Cory Doctorow coined the term “enshittification” to describe how platforms like Mark Zuckerberg’s Facebook decayed.

Cory Doctorow has a theory for why tech platforms are getting worse.He calls the process “enshittification.”After locking users in, Doctorow believes tech platforms deliberately worsen the user experience.

Cory Doctorow has a theory for why tech platforms seem to have been sapped of all their joy: he calls it the great “enshittification.”

The 52-year-old Canadian-British author coined the term as a means of describing the growing sense that platforms operated by Big Tech companies are decaying beyond recognition.

With billions of people beholden to them, that throws up a whole lot of problems.

The dangers of “enshittified” platforms

Platforms have a near-indispensable role in today’s digital economy.

They bring buyers and sellers together; they help people communicate from one corner of the world to another; and they make information widely available.

For Doctorow then, platforms themselves are not the issue, given the vital intermediary function they play between two sides of a market.

The issue for him is that they are now in an “enshittified” state where they are seemingly “more important than the two sides of the market they mediate between.”

“How is it that Uber is more important than the drivers and the riders? How is it that Amazon is more important than the sellers and the buyers? How is it that Facebook and Twitter are more important than publishers and readers?” he told Business Insider.

His theory for how they got there involves a multi-step process.

First, platforms play nice with potential users to reel them in. Think of how social media companies set out initially by offering free sign-ups, or how companies like Netflix grabbed consumer attention with cheap subscriptions.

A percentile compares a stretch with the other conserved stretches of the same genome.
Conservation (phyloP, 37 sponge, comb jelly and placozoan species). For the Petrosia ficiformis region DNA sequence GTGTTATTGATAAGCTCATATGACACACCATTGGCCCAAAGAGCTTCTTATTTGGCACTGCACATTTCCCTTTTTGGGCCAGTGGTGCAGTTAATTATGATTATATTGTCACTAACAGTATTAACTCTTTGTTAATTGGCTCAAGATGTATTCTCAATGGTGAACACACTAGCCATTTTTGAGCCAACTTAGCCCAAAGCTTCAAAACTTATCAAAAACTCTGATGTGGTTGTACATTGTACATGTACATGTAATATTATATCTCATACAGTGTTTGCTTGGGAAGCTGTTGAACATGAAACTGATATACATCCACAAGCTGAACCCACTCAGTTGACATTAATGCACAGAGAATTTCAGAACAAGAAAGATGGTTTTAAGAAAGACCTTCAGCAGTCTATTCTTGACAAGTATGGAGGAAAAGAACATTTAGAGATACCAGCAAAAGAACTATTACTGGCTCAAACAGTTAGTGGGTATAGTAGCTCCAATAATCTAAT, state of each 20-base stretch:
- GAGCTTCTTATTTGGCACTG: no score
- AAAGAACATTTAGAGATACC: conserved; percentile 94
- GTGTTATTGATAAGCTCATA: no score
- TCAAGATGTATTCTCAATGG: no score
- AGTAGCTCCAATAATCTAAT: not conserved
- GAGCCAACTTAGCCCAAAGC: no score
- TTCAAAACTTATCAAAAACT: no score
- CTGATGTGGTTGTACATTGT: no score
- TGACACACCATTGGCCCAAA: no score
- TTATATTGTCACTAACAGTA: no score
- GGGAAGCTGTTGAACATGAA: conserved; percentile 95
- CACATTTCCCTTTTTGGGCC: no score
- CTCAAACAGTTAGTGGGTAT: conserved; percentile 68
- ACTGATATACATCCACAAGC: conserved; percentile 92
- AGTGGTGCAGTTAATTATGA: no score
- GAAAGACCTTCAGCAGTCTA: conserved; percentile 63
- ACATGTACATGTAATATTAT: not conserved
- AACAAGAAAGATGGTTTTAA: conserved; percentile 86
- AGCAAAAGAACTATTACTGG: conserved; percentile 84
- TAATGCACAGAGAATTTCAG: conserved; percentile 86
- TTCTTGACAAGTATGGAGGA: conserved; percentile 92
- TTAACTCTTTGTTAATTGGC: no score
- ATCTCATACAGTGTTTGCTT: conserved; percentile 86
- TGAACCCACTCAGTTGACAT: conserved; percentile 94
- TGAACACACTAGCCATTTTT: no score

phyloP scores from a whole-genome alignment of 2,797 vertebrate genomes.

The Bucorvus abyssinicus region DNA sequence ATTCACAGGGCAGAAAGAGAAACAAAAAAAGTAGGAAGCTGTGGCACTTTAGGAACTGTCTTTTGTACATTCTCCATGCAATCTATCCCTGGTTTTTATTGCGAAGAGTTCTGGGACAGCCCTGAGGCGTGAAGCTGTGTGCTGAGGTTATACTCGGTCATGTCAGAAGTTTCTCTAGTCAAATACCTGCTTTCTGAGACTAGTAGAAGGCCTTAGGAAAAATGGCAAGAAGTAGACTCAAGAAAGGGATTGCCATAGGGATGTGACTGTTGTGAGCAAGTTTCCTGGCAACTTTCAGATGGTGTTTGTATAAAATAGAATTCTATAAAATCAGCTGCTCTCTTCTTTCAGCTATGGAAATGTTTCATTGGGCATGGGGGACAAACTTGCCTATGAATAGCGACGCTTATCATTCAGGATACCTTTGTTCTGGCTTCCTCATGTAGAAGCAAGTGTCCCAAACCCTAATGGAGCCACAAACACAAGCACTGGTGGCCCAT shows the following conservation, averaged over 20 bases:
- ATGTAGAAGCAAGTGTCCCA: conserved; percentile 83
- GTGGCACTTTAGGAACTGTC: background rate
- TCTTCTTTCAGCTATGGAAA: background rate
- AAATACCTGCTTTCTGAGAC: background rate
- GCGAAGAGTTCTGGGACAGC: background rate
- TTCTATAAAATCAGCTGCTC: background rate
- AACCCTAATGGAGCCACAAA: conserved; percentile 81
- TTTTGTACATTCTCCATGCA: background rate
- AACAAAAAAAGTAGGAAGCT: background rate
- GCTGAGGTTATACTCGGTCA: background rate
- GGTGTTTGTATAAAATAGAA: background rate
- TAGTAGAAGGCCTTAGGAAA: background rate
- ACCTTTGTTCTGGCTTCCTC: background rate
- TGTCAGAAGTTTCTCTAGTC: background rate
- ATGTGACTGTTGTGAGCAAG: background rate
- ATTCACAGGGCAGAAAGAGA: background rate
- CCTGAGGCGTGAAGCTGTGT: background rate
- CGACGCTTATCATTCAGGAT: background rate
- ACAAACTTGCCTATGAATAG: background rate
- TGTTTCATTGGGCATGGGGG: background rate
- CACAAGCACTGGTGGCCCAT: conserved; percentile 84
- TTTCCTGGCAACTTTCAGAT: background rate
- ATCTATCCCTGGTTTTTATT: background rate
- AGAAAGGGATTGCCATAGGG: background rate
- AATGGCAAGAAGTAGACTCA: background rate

Netflix.

Second, they start to lock users in. Companies like Facebook went on massive spending sprees to gobble up and consolidate the market by buying competitors like Instagram. The consequence: it becomes easier to extract more dollars and data from users.

“Once a firm has got a stranglehold on its market and it has these extra rents that it extracts from its market, it’s very hard to regulate that firm,” Doctorow said.

Then, platforms begin to turn on everyone else.

Even Apple isn’t immune

For Doctorow, a recent developer backlash against Apple over changes to its App Store — made to comply with the EU’s Digital Markets Act — is a perfect example of this stage of “enshittification.” Here’s the context.

The European Commission forced Apple to make changes to the way app distribution works on iPhones after ruling that the App Store acted as an unfair “gatekeeper.” Apple would only allow developers to sell apps through its digital store, and take a 30% commission.

The changes were meant to be a win for developers, but many have lamented them — going as far as calling them “hot garbage” — as Apple will still have tight control over the way apps are distributed by deciding which third-party digital stores are made available to users in the EU.

Apple App Store.

It will also charge a new “core technology fee” that means developers will have to pay about 50 euro cents “for each first annual install per year over a 1 million threshold” for their apps.

“It is absolutely shocking and really what they’re saying is we have $3 trillion and you’re just 500 million Europeans, go fuck yourself,” Doctorow said. “We are up for a scene-setting battle for the decade to come depending on what the Commission and the EU do and how Apple reacts.”

How long platforms can go on in this manner remains to be seen for Doctorow.

There is always the risk that tech firms continue to exercise power over what he terms “narrative capitalism” — the notion that carefully crafted public image campaigns can help platforms rebrand themselves.

Zuckerberg’s transformation of Facebook into Meta might qualify as one such example. The rebrand came after the company faced intense scrutiny following the Cambridge Analytica scandal that led to Zuckerberg’s first appearance on Capitol Hill.

Now, with its metaverse bet ailing, the company is putting AI first. In 2023, as Meta embarked on its “year of efficiency,” Zuckerberg said AI would be its single biggest investment.

Will companies keep “enshittifying?” Doctorow thinks there’s a limit: “We understand intuitively that can’t happen forever.”

Read the original article on Business Insider

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